La derrota del Acto Sueño (Dream Act) impulsan nuevas medidas

Este artículo tratará sobre otras medidas que no son políticas para ayudar aquellos jóvenes que se encuentran indocumentados. El Acto Sueño es una ley humanitaria que podría ayudar a millones de estos jóvenes que, desafortunadamente, depende de la política. La medida que proponen ciertos líderes tiene que ver con el proceso de adopción familiar, o sea, que una persona que es un residente permanente o ciudadano estadounidense adopte a un joven indocumentado para inmigrarlo. Este proceso no depende de la política. Depende de un proceso judicial en el estado en el cual se encuentra el joven. En Texas, por ejemplo, una persona adulta puede adoptar a un joven siempre y cuando los padres biológicos de joven están de acuerdo con la adopción.

A Permament Resident is not a U.S. Citizen

Many U.S. citizens who oppose immigration in all its forms don’t understand how the U.S. immigration system works. Most believe that undocumented immigrants automatically become U.S. citizens when they arrive in the United States or become legal immigrants. Therefore, for the purpose of shedding some light on the issue, let me begin by stating that there is a huge difference between an “undocumented” immigrant and a “legal” immigrant, and between a “legal” immigrant and a U.S. citizen.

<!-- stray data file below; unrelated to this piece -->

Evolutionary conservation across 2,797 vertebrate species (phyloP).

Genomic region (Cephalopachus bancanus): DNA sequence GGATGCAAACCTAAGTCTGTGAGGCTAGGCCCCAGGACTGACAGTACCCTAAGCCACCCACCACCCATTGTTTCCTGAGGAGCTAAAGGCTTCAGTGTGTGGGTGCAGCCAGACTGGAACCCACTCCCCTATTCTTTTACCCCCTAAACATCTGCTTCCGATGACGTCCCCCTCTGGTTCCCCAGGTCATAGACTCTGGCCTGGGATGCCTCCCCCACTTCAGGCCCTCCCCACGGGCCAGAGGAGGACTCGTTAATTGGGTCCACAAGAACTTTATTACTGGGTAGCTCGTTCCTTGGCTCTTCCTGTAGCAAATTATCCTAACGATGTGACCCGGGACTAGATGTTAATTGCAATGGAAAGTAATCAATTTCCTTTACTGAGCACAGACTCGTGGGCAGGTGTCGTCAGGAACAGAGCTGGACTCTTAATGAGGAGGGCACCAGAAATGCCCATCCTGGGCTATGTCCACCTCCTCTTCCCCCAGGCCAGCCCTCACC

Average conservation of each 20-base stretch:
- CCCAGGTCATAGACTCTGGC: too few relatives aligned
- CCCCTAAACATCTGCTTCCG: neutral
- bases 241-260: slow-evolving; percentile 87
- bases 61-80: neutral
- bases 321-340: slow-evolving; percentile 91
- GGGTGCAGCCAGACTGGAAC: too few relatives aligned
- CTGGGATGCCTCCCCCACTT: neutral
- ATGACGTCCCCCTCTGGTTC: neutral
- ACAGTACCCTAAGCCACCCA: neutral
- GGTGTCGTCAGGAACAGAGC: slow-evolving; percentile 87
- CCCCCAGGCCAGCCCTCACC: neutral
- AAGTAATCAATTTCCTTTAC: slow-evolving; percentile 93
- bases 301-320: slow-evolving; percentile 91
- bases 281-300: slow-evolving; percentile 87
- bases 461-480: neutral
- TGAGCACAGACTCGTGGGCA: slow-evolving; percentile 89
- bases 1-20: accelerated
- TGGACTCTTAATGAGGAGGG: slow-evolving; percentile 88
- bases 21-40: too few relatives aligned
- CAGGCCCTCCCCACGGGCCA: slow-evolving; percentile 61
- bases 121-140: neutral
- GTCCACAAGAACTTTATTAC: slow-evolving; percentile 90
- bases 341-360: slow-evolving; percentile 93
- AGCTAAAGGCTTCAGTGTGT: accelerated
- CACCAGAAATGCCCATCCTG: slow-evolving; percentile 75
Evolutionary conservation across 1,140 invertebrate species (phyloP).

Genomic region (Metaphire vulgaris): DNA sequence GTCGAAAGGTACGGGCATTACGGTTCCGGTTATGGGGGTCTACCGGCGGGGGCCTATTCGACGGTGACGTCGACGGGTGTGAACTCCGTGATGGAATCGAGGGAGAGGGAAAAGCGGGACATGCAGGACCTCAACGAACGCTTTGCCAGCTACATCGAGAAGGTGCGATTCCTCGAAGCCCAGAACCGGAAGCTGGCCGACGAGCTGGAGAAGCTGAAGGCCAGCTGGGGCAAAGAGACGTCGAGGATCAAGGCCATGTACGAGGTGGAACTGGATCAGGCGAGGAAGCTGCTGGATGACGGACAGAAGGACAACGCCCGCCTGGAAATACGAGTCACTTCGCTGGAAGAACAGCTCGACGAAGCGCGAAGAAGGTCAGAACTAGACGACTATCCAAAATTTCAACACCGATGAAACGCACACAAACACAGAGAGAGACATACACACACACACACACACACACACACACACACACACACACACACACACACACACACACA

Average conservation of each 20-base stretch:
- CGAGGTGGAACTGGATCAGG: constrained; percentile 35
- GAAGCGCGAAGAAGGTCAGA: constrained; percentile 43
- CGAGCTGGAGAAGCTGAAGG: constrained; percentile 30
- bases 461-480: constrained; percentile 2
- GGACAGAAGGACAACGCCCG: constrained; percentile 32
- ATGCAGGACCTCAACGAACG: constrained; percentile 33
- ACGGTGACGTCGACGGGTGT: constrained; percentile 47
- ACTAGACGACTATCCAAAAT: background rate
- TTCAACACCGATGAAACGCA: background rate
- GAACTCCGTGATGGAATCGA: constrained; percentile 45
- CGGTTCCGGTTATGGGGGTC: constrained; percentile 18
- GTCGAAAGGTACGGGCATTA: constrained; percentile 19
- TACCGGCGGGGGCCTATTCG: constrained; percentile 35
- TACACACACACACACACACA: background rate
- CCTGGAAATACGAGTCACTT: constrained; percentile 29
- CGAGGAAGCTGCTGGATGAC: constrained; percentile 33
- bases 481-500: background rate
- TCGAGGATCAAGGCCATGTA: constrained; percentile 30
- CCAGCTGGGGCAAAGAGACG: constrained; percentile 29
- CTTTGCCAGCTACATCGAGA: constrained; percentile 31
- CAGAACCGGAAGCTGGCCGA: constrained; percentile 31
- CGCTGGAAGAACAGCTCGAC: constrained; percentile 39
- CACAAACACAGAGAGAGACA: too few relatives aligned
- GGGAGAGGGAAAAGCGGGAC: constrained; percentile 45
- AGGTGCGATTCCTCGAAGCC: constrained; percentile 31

All legal immigrants who eventually become U.S. citizens have to start at ground zero. This is the status of being an alien, a citizen of another country who is granted the right to live and work in the United States on a permanent basis. The new status is known as “Lawful Permanent Residence,” or LPR. LPR doesn’t change the citizenship of the alien. For instance, someone from France retains his French citizenship although he has a right to live and work in the U.S. indefinitely as long as he doesn’t abandon his residence in the U.S. Living in France for eight months out of the year is treated as an abandonment of his LPR status.


You demonstrated it by co-sponsoring the Immigration Reform law in 2006 with Senator Ted Kennedy.

As a Hispanic, I respect and honor your contributions to this country. My own father fought in the Pacific in World War II. He was a veteran who went through hell. He spoke to me about it often. So I believe I understand what you went through.

There are many Americans who don’t understand the deep connection that unites the people of the Americas, for instance, the deep bond between the people of Mexico and the United States.

My Hispanic heritage through my mother is not Mexican. But as a result of this heritage, I’ve learned that we have to fight to unify the Americas. We’re one continent. We depend on each other.

John McCain, I still have a profound respect for you. Please reconsider your position.